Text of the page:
- Practical and actionable advice: “Getting to Yes” offers practical guidance that can be applied to a wide range of negotiation scenarios. The book provides concrete strategies and techniques that readers can use to improve their negotiation skills.
- Accessible and engaging writing style: Fisher and Ury present complex ideas in an accessible and engaging manner, making the book easy to understand and digest. The use of real-world examples and case studies further enhances the reader’s comprehension.
- Relevant and timeless: Despite being published over 40 years ago, “Getting to Yes” remains relevant in today’s fast-paced, globalized world. The principles outlined in the book are timeless and can be applied to various negotiation contexts, from business deals to international diplomacy.
- Holistic approach: The book takes a holistic approach to negotiation, considering the emotional, psychological, and social aspects of the process. This comprehensive perspective helps readers better understand the dynamics at play in any negotiation.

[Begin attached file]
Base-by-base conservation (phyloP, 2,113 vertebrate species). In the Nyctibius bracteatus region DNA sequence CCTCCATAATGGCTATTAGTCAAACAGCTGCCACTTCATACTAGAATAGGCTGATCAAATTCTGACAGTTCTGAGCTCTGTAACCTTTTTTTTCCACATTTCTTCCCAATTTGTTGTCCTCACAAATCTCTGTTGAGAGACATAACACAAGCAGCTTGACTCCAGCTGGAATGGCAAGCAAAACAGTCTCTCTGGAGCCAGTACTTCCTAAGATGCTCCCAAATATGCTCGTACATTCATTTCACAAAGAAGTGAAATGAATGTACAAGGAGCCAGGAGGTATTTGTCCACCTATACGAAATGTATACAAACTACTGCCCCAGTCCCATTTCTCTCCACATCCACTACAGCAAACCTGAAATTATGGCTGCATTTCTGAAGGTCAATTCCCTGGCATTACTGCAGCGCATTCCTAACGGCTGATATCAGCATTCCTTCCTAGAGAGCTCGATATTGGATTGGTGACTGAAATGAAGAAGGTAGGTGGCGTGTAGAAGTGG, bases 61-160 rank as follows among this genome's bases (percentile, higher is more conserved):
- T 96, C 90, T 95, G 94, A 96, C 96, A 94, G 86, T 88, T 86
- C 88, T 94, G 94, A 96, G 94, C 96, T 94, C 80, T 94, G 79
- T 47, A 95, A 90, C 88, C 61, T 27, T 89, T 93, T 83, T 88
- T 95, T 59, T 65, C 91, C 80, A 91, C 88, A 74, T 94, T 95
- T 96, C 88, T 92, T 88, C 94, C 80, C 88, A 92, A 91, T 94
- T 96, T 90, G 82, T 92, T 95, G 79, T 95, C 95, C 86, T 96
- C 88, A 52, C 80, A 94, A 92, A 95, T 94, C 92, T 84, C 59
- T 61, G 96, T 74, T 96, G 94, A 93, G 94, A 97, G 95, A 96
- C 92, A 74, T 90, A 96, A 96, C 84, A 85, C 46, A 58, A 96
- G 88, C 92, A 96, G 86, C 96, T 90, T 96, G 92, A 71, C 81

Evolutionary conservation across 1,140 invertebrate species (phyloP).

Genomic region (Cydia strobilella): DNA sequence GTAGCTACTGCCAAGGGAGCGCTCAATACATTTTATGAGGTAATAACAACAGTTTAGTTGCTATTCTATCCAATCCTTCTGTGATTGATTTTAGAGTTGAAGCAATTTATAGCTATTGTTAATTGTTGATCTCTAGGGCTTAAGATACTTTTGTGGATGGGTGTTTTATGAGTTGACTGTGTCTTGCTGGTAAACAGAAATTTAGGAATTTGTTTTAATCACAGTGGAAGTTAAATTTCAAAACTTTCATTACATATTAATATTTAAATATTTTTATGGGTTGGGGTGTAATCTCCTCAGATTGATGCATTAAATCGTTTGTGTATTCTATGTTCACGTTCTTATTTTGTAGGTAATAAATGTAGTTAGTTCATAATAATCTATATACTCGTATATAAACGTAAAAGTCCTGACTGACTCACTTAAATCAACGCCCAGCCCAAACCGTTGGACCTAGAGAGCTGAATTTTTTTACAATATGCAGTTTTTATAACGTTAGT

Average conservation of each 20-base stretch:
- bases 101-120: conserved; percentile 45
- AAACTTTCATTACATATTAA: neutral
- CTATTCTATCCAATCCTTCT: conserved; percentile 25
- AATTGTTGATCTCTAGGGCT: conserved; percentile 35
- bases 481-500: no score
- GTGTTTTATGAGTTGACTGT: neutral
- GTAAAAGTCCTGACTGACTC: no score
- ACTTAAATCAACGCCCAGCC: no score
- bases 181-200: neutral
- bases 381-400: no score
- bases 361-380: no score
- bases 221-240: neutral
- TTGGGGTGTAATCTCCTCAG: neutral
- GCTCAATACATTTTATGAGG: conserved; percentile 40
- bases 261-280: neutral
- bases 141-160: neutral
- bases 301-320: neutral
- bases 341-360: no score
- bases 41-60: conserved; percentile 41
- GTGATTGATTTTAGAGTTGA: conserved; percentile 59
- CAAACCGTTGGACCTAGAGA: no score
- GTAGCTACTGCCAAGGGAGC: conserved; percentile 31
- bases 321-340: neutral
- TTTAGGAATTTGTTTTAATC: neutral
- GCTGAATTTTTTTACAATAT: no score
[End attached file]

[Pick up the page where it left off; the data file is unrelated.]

- Lack of attention to power dynamics: While “Getting to Yes” emphasizes the importance of understanding the other party’s interests and needs, it doesn’t adequately address power imbalances in negotiations. The book assumes a relatively equal distribution of power between parties, which may not always be the case in real-world scenarios.
- Limited discussion of cultural differences: The book primarily focuses on negotiation practices in Western cultures, with limited attention to cultural variations and differences in negotiation styles across the globe. This may leave readers without a complete understanding of how to navigate negotiations in diverse cultural contexts.